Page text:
Smart Instant Messenger in Pervasive Computing Environments

  • Chun-Fai Law
  • Xiaolei Zhang
  • Sung-Ming Chan
  • Cho-Li Wang
Part of the Lecture Notes in Computer Science book series (LNCS, volume 3947)


In this paper, we explore the potential of extrapolating the instant messaging paradigm into pervasive computing environments. Under this vision, an instant messenger is regarded as a unified interface for all communications among human, software services and various devices. To meet the demands, we introduce a novel instant messenger system i.e., Smart Instant Messenger, with original features of context-aware presence management, dynamic grouping, and resource buddy services. This system is built atop a context-aware supporting middleware, which adopts an ontology-based context model and handles the chore of retrieving and managing context information. Jabber protocol is exploited as the underlying message exchange format for extensibility. The system prototype is implemented and evaluated with respect to the responsiveness of queries and memory usage of the middleware.


Pervasive Computing Instant Messaging Computer Support Cooperative Work Context Provider Presence Information 
These keywords were added by machine and not by the authors. This process is experimental and the keywords may be updated as the learning algorithm improves.


Unable to display preview. Download preview PDF.

Unable to display preview. Download preview PDF.


  1. 1.
    Bly, S., Harrison, S., Irwin, S.: Media spaces: Bring people together in a video, audio and computing environment. Communications of the ACM 36(1), 28–46 (1993)CrossRefGoogle Scholar
  2. 2.
    Dey, A.K., Abowd, G.D.: CybreMinder: a context-aware system for supporting reminders. In: Thomas, P., Gellersen, H.-W. (eds.) HUC 2000. LNCS, vol. 1927, pp. 172–186. Springer, Heidelberg (2000)CrossRefGoogle Scholar
  3. 3.
    Dourish, P., Bly, S.: Portholes: supporting awareness in a distributed work group. In: Proceedings of CHI 1993 Human Factors in Computing Systems, pp. 541–547. ACM Press, New York (1993)Google Scholar
  4. 4.
    Fogarty, J., Lai, J., Christensen, J.: Presence versus availability: the design and evaluation of a context-aware communication client. International Journal of Human-Computer Studies (IJHCS) 61(3), 299–317 (2004)CrossRefGoogle Scholar
  5. 5.
    Greene, D., O’Mahony, D.: Instant messaging and presence management in mobile ad-hoc networks. In: Proceedings of the Second IEEE Annual Conference on Pervasive Computing and Communications Workshops, Orlando, Florida, March 14-17, pp. 55–59 (2004)Google Scholar
  6. 6.
    Gutwin, C., Greenberg, S.: Design for individuals, design for groups: Trade-offs between power and workspace awareness. In: Proceedings of CSCW 1996 Conference on Computer Supported Cooperative Work, pp. 207–216. ACM Press, New York (1996)Google Scholar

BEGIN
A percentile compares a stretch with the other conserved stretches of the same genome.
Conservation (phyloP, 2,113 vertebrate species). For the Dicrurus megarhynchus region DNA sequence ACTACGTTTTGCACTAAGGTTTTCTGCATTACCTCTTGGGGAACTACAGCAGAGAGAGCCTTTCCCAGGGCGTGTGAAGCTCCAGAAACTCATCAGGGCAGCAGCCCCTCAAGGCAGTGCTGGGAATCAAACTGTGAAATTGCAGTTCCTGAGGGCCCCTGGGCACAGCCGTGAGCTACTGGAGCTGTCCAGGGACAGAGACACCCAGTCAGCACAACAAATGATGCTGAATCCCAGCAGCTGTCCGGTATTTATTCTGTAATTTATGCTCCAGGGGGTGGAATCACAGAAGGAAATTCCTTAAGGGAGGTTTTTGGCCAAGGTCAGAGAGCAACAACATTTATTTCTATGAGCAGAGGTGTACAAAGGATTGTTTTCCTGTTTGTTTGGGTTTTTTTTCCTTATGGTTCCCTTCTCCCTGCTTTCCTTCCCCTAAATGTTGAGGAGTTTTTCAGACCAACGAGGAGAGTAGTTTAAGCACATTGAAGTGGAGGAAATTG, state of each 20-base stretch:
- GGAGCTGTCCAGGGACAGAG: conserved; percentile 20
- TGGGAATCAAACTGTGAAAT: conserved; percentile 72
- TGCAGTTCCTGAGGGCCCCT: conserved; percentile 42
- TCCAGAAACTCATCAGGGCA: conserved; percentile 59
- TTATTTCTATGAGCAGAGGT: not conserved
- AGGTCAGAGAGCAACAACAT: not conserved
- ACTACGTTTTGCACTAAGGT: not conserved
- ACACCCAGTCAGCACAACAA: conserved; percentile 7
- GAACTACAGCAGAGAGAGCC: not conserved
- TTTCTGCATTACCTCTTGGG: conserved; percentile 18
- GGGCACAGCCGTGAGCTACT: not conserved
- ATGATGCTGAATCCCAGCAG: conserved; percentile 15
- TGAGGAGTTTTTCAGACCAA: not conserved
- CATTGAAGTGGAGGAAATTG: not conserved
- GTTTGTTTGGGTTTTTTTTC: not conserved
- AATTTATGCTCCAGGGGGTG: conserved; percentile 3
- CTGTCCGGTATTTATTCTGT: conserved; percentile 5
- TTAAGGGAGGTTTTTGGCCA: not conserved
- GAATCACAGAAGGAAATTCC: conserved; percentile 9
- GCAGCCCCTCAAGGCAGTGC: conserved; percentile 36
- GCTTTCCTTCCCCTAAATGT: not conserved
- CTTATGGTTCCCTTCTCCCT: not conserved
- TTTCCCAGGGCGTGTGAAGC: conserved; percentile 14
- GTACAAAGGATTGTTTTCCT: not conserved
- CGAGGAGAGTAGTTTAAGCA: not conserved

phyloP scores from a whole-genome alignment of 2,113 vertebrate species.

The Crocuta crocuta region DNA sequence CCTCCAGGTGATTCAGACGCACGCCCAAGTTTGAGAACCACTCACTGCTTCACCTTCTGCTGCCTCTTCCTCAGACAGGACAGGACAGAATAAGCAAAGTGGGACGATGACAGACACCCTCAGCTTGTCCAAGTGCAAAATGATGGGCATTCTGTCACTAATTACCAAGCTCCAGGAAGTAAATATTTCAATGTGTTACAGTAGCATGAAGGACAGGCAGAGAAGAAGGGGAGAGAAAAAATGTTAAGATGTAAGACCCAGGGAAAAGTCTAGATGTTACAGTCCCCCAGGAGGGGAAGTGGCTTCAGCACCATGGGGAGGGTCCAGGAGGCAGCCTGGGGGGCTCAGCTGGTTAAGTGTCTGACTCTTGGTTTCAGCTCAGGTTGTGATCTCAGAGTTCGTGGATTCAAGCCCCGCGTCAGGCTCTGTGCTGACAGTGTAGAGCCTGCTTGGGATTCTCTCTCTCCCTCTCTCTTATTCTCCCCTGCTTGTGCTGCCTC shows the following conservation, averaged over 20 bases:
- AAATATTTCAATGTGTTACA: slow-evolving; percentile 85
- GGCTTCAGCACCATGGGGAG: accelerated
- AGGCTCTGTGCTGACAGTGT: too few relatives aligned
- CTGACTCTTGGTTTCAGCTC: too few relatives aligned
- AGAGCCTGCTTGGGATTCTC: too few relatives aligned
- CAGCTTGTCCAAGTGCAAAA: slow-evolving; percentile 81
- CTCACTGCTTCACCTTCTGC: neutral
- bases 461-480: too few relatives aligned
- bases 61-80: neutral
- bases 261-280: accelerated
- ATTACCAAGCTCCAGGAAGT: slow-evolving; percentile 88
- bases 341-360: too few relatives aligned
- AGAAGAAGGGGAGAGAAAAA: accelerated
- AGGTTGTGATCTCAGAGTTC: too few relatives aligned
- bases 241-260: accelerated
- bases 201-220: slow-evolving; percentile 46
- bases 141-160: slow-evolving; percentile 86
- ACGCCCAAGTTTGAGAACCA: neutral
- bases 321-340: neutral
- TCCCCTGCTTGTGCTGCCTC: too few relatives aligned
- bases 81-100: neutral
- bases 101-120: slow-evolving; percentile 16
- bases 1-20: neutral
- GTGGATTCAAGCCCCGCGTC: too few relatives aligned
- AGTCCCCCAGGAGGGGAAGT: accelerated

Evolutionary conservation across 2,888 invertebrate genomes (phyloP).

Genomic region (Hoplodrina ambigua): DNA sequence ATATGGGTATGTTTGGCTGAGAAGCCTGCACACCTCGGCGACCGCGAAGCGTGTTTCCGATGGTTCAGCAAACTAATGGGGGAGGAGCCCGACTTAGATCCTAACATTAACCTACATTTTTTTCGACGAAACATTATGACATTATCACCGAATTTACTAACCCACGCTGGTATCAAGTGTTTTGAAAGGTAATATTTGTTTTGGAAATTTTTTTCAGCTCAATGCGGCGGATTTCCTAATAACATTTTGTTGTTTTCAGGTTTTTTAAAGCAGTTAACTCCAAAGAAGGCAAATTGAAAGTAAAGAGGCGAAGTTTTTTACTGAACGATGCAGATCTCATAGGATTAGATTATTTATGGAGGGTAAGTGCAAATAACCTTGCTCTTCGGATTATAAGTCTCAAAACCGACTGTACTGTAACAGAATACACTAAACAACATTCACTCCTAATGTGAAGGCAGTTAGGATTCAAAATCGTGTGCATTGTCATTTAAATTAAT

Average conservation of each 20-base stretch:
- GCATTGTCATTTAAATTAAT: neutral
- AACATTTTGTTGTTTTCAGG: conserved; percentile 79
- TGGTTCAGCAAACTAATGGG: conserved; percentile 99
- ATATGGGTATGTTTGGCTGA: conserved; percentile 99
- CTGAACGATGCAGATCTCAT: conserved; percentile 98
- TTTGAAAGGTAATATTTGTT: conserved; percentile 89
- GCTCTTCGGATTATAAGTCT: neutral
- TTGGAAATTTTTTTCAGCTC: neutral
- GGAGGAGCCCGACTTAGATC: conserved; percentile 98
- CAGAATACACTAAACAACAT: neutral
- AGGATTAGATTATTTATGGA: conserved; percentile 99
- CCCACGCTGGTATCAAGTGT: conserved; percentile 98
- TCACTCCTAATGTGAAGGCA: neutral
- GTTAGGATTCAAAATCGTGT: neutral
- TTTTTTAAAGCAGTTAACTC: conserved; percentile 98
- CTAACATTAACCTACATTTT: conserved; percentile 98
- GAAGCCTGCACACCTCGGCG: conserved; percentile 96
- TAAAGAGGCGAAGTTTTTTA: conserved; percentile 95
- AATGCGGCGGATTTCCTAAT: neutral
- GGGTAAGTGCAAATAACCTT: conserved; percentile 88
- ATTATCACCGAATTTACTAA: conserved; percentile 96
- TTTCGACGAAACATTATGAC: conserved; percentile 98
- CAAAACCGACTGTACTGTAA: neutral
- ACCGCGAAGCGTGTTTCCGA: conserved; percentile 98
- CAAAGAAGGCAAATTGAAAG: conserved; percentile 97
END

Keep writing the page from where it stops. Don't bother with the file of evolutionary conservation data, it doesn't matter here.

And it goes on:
7. 7.
    Hudson, S.E., Smith, I.: Techniques for addressing fundamental privacy and disruption tradeoffs in awareness support systems. In: Proc. Comp. Supported Cooperative Work, pp. 248–257 (1996)Google Scholar
  8. 8.
    Jabber Instant Messaging. Online resource,
  9. 9.
    JBother Homepage. Online resource,
  10. 10.
    Jena: a semantic Web framework for Java. Online resource,
  11. 11.
    Munoz, M.A., Rodriguez, M., Favela, J., Martinez-Garcia, A.I., Gonzalez, V.M.: Context-aware mobile communication in hospitals. IEEE Computer 36(9), 38–46 (2003)CrossRefGoogle Scholar
  12. 12.
    Nardi, B., Whittaker, S., Bradner, E.: Interaction and outeraction: instant messaging in action. In: Proceedings of ACM 2000 Conference on Computer Supported Cooperative Work (2000)Google Scholar
  13. 13.
    Peddemors, A.J.H., Lankhorst, M.M., de Heer, J.: Presence, location, and instant messaging in a context-aware application framework. In: Chen, M.-S., Chrysanthis, P.K., Sloman, M., Zaslavsky, A. (eds.) MDM 2003. LNCS, vol. 2574, pp. 325–330. Springer, Heidelberg (2003)CrossRefGoogle Scholar
  14. 14.
    Pedersen, E.R., Sokoler, T.: AROMA: abstract representation of presence supporting mutual awareness. In: Proc. SIGCHI Conf. Human Factors in Comp. Sys., Atlanta, GA, March 22-27, pp. 51–58 (1997)Google Scholar
  15. 15.
    Pew Internet & American Life Project. How americans use instant messaging (September 2004),
  16. 16.
    Ranganathan, A., Campbell, R.H., Ravi, A., Mahajan, A.: ConChat: a contextaware chat program. Pervasive Computing 1(3), 51–57 (2002)CrossRefGoogle Scholar
  17. 17.
    Tang, J., Yankelovich, N., et al.: ConNexus to AwareNex: extending awareness to mobile users. In: Proc. SIGCHI Conf. Human Factors in Comp. Sys., April 1998, pp. 566–573 (1998)Google Scholar
  18. 18.
    Whittaker, S., Swanson, G., Kucan, J., Sidner, C.: Telenotes: managing lightweight interactions in the desktop. Transactions on Computer Human Interaction 4(2), 137–168 (1997)CrossRefGoogle Scholar

Copyright information

© Springer-Verlag Berlin Heidelberg 2006

Authors and Affiliations

  • Chun-Fai Law
    • 1
  • Xiaolei Zhang
    • 1
  • Sung-Ming Chan
    • 1
  • Cho-Li Wang
    • 1
  1. 1.Department of Computer ScienceThe University of Hong KongHong KongChina

Personalised recommendations